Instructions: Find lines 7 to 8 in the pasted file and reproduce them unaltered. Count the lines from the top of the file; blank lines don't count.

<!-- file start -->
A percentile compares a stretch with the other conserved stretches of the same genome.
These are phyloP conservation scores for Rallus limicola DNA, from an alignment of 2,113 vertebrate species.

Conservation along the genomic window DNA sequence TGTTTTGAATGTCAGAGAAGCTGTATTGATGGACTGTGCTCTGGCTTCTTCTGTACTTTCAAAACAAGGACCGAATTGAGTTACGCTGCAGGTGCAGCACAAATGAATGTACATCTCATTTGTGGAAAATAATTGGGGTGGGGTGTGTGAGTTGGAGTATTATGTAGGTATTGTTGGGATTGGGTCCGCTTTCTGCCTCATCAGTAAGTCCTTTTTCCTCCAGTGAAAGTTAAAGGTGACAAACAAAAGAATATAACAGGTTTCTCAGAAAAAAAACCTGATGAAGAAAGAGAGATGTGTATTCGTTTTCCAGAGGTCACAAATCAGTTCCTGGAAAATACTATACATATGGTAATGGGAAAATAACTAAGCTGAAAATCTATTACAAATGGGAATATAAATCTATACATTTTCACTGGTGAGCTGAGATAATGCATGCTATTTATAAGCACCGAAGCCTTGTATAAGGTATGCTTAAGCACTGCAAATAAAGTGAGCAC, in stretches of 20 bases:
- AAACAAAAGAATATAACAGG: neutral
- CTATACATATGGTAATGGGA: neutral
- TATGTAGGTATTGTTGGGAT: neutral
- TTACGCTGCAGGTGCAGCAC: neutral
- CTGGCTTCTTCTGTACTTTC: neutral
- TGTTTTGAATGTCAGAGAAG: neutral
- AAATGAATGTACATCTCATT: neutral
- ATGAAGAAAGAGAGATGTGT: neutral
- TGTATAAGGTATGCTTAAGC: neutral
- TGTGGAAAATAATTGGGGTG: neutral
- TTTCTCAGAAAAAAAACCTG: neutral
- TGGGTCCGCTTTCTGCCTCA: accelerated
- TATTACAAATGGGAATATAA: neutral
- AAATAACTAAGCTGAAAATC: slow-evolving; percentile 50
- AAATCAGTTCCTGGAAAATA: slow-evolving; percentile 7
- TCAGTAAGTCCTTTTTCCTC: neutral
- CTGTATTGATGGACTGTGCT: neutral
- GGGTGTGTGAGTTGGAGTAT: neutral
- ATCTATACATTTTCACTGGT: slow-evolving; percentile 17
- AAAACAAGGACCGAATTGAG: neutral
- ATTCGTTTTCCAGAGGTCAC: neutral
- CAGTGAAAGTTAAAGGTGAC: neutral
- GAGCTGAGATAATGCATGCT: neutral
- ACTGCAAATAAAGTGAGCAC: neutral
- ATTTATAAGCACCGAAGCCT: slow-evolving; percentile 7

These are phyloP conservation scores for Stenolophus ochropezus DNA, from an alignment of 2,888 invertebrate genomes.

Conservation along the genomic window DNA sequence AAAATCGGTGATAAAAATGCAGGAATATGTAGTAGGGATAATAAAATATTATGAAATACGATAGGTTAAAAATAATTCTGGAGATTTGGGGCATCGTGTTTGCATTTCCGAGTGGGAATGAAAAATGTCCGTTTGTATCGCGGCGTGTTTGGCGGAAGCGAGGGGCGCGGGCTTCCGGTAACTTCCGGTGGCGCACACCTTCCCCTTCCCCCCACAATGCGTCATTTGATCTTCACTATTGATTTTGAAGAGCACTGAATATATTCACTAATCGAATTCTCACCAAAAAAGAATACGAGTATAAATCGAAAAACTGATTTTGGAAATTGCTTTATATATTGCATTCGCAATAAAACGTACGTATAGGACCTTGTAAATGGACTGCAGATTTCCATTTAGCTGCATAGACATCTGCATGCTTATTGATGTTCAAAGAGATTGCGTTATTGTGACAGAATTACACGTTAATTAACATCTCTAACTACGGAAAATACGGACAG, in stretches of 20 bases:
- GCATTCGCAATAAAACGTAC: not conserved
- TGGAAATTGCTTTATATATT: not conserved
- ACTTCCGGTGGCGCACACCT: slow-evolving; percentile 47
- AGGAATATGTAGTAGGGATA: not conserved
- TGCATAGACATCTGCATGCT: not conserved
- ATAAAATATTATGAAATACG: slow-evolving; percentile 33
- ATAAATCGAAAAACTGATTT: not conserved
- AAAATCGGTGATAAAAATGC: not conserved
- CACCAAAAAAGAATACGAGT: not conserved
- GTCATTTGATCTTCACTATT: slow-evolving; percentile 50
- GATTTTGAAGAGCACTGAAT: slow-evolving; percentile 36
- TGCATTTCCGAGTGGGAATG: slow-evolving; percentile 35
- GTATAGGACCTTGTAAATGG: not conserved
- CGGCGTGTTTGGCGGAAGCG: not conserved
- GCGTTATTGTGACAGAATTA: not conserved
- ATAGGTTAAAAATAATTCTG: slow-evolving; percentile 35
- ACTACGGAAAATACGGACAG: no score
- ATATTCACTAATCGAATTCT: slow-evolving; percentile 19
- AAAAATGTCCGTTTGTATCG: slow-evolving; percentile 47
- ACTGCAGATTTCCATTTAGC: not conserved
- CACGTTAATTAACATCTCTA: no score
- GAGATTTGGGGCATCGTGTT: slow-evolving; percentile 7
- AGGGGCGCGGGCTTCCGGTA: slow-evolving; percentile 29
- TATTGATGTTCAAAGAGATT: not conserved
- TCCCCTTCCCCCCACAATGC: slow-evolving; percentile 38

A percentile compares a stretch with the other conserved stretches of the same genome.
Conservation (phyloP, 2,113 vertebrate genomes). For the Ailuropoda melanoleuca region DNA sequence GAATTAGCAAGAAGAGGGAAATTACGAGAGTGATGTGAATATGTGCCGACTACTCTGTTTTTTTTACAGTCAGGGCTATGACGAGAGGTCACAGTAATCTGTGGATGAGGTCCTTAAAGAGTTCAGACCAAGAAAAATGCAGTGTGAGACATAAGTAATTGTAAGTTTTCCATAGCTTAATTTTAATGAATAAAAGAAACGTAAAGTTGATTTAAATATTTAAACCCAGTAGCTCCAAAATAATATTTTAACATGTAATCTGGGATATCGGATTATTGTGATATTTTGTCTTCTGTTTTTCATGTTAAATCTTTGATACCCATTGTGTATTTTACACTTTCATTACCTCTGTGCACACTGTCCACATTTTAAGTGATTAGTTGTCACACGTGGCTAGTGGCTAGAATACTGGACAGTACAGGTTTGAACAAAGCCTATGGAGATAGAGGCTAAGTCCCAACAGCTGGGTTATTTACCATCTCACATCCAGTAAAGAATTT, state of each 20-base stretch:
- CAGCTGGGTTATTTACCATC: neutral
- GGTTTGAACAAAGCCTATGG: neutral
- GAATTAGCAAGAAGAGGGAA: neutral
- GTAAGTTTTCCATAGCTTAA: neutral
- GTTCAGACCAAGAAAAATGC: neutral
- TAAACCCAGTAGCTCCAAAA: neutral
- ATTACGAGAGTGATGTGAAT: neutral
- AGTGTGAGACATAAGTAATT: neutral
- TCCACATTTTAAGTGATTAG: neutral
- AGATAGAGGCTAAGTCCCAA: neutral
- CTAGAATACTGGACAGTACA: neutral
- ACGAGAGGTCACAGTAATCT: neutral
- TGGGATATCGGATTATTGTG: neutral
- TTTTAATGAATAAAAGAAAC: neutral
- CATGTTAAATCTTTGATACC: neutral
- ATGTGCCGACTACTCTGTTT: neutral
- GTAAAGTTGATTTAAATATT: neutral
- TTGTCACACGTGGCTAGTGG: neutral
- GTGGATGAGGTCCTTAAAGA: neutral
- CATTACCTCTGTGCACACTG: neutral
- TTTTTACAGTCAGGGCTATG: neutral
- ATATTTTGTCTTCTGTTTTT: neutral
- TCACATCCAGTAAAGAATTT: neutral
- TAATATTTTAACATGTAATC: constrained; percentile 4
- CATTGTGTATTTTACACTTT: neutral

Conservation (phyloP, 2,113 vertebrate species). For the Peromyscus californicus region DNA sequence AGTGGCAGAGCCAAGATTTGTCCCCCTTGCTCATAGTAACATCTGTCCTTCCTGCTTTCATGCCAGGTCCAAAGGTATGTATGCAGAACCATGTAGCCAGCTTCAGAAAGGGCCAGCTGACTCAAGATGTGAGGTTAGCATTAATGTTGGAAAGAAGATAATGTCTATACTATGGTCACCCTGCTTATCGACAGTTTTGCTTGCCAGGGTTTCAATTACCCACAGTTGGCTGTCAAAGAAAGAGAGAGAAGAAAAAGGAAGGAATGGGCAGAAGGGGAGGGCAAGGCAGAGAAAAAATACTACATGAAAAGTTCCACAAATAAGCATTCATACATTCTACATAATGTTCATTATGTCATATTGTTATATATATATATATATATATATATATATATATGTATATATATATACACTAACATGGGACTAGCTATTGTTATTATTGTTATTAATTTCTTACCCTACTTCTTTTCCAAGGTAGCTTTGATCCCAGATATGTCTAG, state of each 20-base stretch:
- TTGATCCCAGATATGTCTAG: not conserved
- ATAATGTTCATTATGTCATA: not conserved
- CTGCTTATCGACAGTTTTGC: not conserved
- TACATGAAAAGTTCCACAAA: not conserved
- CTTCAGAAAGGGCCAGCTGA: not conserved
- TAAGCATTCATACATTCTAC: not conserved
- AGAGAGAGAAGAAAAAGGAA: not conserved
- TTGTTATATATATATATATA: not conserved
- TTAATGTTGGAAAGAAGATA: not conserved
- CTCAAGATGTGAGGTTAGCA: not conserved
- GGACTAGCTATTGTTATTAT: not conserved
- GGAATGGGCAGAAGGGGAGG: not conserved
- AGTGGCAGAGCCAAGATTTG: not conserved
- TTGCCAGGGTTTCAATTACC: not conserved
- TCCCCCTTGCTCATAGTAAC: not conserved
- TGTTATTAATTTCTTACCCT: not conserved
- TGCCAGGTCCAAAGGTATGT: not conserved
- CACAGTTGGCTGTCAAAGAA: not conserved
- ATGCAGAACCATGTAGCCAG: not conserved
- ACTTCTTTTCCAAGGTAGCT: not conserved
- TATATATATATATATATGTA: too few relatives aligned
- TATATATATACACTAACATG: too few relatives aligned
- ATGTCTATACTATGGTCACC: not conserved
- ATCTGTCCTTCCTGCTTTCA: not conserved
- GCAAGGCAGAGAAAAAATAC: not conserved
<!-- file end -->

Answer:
- TTACGCTGCAGGTGCAGCAC: neutral
- CTGGCTTCTTCTGTACTTTC: neutral